Building an effective team with your organization comes in two parts, one obvious and other less so. The first is in doing what it takes to build the team. The second is taking advantage of that small window of opportunity when the team is at its peak performance and is functioning at its highest level.
First, you have to learn the techniques of building a high performance team. For the last 18 years it’s been my professional passion to build effective teams. I live for those moments when you just know your team is hitting on all cylinders, each person knowing their role and having complete trust that their team mates know theirs as well.
I’ve been fortunate to have my fair share of these moments, whether it was as an athlete, as a soldier, or in the corporate world. The circumstances and the goals for these teams couldn’t have been more different, but they all shared two critical elements. Great effort went into selecting the right mix of talent, experience, and then training and finding the right motivation to take them over the top.
Second, and maybe less intuitively obvious, these teams and their performance peak was temporary. Yes, temporary. Not to say brief, although in some cases that was true, but definitely a transitional and non-permanent state. I have come to believe that this is an incredibly important concept for leaders to come to terms with and to use to their advantage. While volumes have been written about how to transform your team or organization into a well-oiled machine, crushing every goal put before them; you won’t find as much mind share available on what happens next.
Perhaps the industry that most clearly exemplifies this effect is professional football (that’s American football for all my international friends). How many times do we see the triumphant champions lifting the Lombardi trophy and assume that this unstoppable team will be the favorite to repeat the following year? And how many times do we see that same organization experience setbacks the next year and a new champion crowned? In the NFL, this is understood. The experts will question if a team’s “window” is closing. Stars of the team may be close to retiring. Previously unknown contributors may get lured away by big pay days with other teams. Or sometimes the drive to stay on top just isn’t as powerful as the drive to get there.
Your corporate team faces these same challenges. Your time together is temporary. Great success will lead to much deserved new opportunities likely in different roles, organizations or even companies. Lack of success or simply the passage of time can also have a diffusion effect with less fanfare. While measures can be taken to keep the team together, I submit that you should recognize the natural cycle for what it is and focus your efforts on maximizing the impact of the peak performance period, however long it might last. Once you’ve guided your team through the Storming, Norming and Forming phases the time is right for bold action. This is the time to tackle that BHAG, to take calculated risks, to push the envelope. Do not delay, or spend time congratulating yourself on your roster because whether you seize the moment or not, the performance phase will erode and the cycle will begin again.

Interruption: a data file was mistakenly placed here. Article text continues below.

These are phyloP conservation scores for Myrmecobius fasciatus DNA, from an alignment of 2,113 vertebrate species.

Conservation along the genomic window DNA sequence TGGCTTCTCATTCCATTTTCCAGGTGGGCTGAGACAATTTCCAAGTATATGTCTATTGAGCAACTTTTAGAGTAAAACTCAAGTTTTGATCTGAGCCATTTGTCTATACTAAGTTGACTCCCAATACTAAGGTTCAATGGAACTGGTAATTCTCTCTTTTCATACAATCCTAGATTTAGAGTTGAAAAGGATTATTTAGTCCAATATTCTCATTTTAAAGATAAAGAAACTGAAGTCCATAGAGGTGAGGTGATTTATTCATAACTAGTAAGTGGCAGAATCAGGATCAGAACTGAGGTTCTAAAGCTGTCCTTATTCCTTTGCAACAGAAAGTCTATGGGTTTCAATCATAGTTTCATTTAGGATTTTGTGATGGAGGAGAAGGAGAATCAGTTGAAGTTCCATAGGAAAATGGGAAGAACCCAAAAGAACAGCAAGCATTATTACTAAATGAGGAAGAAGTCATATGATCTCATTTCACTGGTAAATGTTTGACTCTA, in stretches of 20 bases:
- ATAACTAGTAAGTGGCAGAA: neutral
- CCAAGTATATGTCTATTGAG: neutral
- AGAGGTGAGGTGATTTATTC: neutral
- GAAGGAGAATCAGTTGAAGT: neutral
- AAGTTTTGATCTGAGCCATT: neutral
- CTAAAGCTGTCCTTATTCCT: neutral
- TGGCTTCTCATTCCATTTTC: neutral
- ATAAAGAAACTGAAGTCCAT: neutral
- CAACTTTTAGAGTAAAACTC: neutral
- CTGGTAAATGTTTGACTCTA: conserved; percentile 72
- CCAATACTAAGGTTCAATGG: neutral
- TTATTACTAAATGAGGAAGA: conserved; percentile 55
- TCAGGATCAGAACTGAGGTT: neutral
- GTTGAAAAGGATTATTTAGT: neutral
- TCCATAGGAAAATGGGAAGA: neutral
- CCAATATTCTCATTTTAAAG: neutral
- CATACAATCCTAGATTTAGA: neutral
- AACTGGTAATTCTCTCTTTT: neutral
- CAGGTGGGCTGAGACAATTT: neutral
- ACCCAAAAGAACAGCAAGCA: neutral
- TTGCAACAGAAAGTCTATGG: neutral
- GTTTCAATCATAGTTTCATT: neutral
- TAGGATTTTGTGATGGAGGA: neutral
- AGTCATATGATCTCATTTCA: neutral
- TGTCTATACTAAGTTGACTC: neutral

Coming to grips that the team you have built and cared for can’t and won’t last can be hard. I have always felt disappointment when it happens. However, recognizing this and even sharing this fact with your team can serve as a powerful source of motivation. Everyone wants to win, to be the champion. Knowing that the clock is running on a specific opportunity can bring the team together and inspire great results.
As they say back where I’m from, “Make hay while the sun shines”. Or perhaps more eloquently as a friend and mentor of mine used to sign off her emails to the team, “Carpe Diem”.
Rich Robinson is VP/CIO of SunPower Corporation and has a wide range of experiences in team effectiveness, from high tech companies to the US military.
Follow Rich @richrobinson3